Through the amazing creation of marriage, God reveals the essence of His nature, which is love. Far more than a feeling, love is the decision to give to another. Love cannot exist within a relational vacuum. Marriage reflects the vibrant fellowship within the Trinity, a union which has eternally accommodated love.

Marriage reflects not only the relational nature of God, but also the diversity and the unity within the Godhead. Only the marriage of one man and one woman can do this. The rich distinctions between the man and the woman are not obliterated in their union; instead, they are celebrated as delights of communion.

Marriage also illustrates the very holiness of God, for marriage is an exclusive relationship. Holiness requires perfect belonging—complete and undefiled. A marriage is holy when 1) the man and woman belong fully to one another as husband and wife, and when 2) nothing is present to defile that woven-together relationship. This reflects the holiness of God, in whom all that belongs is present, and all that does not belong is absent.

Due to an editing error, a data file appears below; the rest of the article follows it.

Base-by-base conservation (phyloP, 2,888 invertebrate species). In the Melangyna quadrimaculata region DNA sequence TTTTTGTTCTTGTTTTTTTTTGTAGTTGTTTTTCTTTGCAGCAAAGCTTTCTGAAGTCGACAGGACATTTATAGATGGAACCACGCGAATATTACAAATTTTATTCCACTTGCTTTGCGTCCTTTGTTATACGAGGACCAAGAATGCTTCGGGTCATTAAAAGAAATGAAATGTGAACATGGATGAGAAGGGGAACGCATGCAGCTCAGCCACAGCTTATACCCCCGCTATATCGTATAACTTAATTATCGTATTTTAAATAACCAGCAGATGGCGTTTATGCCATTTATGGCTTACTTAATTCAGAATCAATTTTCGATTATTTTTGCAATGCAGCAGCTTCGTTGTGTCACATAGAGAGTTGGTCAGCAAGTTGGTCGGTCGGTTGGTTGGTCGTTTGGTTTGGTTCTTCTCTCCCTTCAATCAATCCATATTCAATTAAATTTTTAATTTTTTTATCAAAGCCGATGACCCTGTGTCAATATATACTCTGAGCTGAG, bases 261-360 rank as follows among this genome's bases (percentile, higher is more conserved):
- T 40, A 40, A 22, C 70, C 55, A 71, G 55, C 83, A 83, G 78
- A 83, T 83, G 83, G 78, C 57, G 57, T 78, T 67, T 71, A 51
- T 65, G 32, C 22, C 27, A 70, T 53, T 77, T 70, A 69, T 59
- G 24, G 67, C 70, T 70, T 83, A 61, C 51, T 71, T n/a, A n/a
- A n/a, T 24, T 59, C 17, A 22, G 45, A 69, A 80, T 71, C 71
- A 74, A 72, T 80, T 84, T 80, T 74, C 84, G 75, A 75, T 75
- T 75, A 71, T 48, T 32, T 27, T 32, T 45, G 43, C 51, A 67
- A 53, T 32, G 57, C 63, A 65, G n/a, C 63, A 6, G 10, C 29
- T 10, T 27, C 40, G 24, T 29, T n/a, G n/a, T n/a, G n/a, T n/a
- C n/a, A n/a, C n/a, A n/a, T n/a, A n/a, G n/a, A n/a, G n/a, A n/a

the gospel of marriage and gender

Marriage tells the gospel like this:

  • To know God, we must renounce spiritual singleness. In order to accept God’s proposal of spiritual union, we must forsake all other spiritual lovers (such as possessions, pleasure, prominence, or power).
  • To be in relationship with God, we agree to belong fully to Him as His people, and He promises to belong fully to us as our God.

Christian marriages are designed to be pictures of the gospel. When we keep our vows to love, honor, and cherish, we are telling the truth about who God is.

Marriage reveals that God is a trustworthy, promise-keeping Lover. Our marriages are not merely private affairs, incidental to the great work of evangelism. Instead, our marriages create a platform upon which evangelism advances … or falters.

Strengthening Evangelism

In the disorienting chaos of our culture, we have forgotten our glory as men and women. Many have exchanged the great honor of revealing the Almighty for a self-destroying drive to replace Him.